Architect Blaine Drake (1911-1993) was one of Frank Lloyd Wright's original apprentices at Taliesin, Wisconsin, in 1933, and went on to establish his Arizona practice in 1945. He designed approximately two hundred projects during his long career, nearly two-thirds of which were built. Most of his work was in the Phoenix area and focused on residential architecture, though he also designed office, medical, and apartment buildings and churches. One of the few Wright apprentices to pursue a successful independent practice, Drake was an advocate of energy-efficient design in the desert. He received national and international recognition for his work. Blaine Drake retired from architectural practice in 1985.
Collection holdings include a wide variety of drawings as well as job files containing materials such as correspondence, specifications, financial and legal documents, miscellaneous printed materials, and photographs. Oversize materials are generally organized by project sets (arranged sequentially by project number) that may include perspectives, floor plans, site plans, elevations, sections, and detail drawings. Original drawings on tracing paper and presentation drawings comprise the bulk of oversize materials.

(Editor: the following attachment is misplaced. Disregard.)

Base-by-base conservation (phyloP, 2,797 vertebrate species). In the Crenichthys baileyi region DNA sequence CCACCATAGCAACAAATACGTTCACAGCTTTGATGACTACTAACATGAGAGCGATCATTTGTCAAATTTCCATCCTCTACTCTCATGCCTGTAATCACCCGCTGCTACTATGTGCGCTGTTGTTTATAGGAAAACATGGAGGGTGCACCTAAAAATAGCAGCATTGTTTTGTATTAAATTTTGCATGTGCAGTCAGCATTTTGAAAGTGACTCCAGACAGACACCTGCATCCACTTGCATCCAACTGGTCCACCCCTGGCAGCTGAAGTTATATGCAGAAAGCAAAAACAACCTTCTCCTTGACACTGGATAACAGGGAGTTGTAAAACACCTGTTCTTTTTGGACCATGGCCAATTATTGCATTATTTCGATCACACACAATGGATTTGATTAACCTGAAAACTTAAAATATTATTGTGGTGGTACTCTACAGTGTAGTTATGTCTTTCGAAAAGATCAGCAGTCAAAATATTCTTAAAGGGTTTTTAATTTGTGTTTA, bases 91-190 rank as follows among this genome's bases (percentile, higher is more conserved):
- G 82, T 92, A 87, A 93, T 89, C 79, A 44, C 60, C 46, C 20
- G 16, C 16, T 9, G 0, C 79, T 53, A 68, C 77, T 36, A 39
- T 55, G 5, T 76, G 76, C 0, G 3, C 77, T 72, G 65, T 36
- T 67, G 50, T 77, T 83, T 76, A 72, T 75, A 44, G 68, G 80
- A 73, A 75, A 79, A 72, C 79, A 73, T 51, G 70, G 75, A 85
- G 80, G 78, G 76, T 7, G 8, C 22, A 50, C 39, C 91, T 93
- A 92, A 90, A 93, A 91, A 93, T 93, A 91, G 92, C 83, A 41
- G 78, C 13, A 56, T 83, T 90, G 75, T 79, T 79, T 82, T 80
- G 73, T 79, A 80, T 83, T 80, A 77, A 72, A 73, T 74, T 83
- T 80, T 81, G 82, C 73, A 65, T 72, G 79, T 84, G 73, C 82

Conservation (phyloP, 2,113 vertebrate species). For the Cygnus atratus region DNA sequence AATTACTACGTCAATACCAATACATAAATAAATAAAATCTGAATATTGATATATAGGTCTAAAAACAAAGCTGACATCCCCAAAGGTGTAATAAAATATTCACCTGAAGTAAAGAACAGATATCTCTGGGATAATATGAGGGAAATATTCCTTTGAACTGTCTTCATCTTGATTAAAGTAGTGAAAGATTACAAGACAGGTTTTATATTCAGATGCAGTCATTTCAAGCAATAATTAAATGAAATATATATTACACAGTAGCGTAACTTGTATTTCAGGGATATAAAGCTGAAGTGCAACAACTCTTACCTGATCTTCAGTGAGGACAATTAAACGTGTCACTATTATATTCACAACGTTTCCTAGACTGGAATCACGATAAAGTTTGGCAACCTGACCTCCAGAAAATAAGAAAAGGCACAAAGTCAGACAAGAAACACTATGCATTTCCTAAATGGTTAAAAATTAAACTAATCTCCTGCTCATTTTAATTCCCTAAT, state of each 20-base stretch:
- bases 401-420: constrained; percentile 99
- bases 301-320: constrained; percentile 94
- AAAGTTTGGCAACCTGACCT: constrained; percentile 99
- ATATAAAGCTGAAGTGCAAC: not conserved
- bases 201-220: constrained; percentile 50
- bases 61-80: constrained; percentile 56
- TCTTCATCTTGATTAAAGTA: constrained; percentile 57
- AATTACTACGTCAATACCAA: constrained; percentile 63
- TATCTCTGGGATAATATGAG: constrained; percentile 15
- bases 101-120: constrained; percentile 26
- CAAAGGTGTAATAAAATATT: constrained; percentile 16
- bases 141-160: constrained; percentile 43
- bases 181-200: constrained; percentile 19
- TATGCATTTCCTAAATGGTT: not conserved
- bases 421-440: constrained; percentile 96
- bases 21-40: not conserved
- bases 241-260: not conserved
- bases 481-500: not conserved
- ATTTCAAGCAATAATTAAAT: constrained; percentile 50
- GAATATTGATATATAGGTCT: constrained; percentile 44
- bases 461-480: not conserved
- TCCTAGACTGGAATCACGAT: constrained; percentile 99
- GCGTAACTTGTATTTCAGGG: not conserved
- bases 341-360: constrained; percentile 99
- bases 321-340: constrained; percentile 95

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Drake, Blaine. Blaine Drake: 40 years of architecture in Arizona. Tempe, AZ: Arizona State University, 1992. Print.
NA 737.D69 A4x 1992,
Ford, Katherine Morrow. The American house today; 85 notable examples selected and evaluated by Katherine Morrow Ford and Thomas H. Creighton. New York: Reinhold Pub. Corp., 1951. Print. NA 7127 .F58, DESIGN STACKS and DESIGN SPECIAL COLLECTIONS
Graf, Jean. Practical houses for contemporary living. New York: F.W. Dodge Corp., 1953. Print. NA 7127 .G65, DESIGN STACKS